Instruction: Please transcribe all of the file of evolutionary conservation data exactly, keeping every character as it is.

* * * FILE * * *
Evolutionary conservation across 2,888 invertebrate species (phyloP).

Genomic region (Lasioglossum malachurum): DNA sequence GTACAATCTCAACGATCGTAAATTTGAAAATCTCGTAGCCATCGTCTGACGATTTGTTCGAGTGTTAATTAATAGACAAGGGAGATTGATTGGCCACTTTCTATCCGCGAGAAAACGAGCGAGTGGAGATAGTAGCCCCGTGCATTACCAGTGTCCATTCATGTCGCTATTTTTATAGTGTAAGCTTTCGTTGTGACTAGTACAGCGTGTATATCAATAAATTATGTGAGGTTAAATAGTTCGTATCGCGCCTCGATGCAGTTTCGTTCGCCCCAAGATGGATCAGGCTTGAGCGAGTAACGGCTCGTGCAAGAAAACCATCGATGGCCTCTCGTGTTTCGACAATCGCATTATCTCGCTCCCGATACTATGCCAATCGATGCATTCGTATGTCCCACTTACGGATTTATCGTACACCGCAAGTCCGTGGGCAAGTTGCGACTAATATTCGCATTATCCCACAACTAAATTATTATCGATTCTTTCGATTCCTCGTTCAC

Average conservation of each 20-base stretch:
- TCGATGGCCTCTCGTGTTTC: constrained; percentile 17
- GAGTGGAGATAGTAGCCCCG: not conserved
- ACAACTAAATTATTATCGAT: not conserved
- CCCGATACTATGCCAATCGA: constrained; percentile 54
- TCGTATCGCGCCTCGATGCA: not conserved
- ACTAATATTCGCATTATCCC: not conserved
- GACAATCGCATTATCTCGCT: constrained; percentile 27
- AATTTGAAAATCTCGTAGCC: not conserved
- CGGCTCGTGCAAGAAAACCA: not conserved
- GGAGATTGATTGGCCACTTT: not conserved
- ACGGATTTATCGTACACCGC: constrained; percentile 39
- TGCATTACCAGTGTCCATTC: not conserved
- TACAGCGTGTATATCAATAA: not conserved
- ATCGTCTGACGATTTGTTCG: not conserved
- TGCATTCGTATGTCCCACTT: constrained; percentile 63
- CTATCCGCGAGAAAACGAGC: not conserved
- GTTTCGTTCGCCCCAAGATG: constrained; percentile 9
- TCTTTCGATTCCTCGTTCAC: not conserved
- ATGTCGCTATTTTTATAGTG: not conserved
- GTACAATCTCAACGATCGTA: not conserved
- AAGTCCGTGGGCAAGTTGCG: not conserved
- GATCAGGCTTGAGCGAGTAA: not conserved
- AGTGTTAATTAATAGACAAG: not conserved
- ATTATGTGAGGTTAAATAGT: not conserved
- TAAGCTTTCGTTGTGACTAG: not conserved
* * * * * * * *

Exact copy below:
Evolutionary conservation across 2,888 invertebrate species (phyloP).

Genomic region (Lasioglossum malachurum): DNA sequence GTACAATCTCAACGATCGTAAATTTGAAAATCTCGTAGCCATCGTCTGACGATTTGTTCGAGTGTTAATTAATAGACAAGGGAGATTGATTGGCCACTTTCTATCCGCGAGAAAACGAGCGAGTGGAGATAGTAGCCCCGTGCATTACCAGTGTCCATTCATGTCGCTATTTTTATAGTGTAAGCTTTCGTTGTGACTAGTACAGCGTGTATATCAATAAATTATGTGAGGTTAAATAGTTCGTATCGCGCCTCGATGCAGTTTCGTTCGCCCCAAGATGGATCAGGCTTGAGCGAGTAACGGCTCGTGCAAGAAAACCATCGATGGCCTCTCGTGTTTCGACAATCGCATTATCTCGCTCCCGATACTATGCCAATCGATGCATTCGTATGTCCCACTTACGGATTTATCGTACACCGCAAGTCCGTGGGCAAGTTGCGACTAATATTCGCATTATCCCACAACTAAATTATTATCGATTCTTTCGATTCCTCGTTCAC

Average conservation of each 20-base stretch:
- TCGATGGCCTCTCGTGTTTC: constrained; percentile 17
- GAGTGGAGATAGTAGCCCCG: not conserved
- ACAACTAAATTATTATCGAT: not conserved
- CCCGATACTATGCCAATCGA: constrained; percentile 54
- TCGTATCGCGCCTCGATGCA: not conserved
- ACTAATATTCGCATTATCCC: not conserved
- GACAATCGCATTATCTCGCT: constrained; percentile 27
- AATTTGAAAATCTCGTAGCC: not conserved
- CGGCTCGTGCAAGAAAACCA: not conserved
- GGAGATTGATTGGCCACTTT: not conserved
- ACGGATTTATCGTACACCGC: constrained; percentile 39
- TGCATTACCAGTGTCCATTC: not conserved
- TACAGCGTGTATATCAATAA: not conserved
- ATCGTCTGACGATTTGTTCG: not conserved
- TGCATTCGTATGTCCCACTT: constrained; percentile 63
- CTATCCGCGAGAAAACGAGC: not conserved
- GTTTCGTTCGCCCCAAGATG: constrained; percentile 9
- TCTTTCGATTCCTCGTTCAC: not conserved
- ATGTCGCTATTTTTATAGTG: not conserved
- GTACAATCTCAACGATCGTA: not conserved
- AAGTCCGTGGGCAAGTTGCG: not conserved
- GATCAGGCTTGAGCGAGTAA: not conserved
- AGTGTTAATTAATAGACAAG: not conserved
- ATTATGTGAGGTTAAATAGT: not conserved
- TAAGCTTTCGTTGTGACTAG: not conserved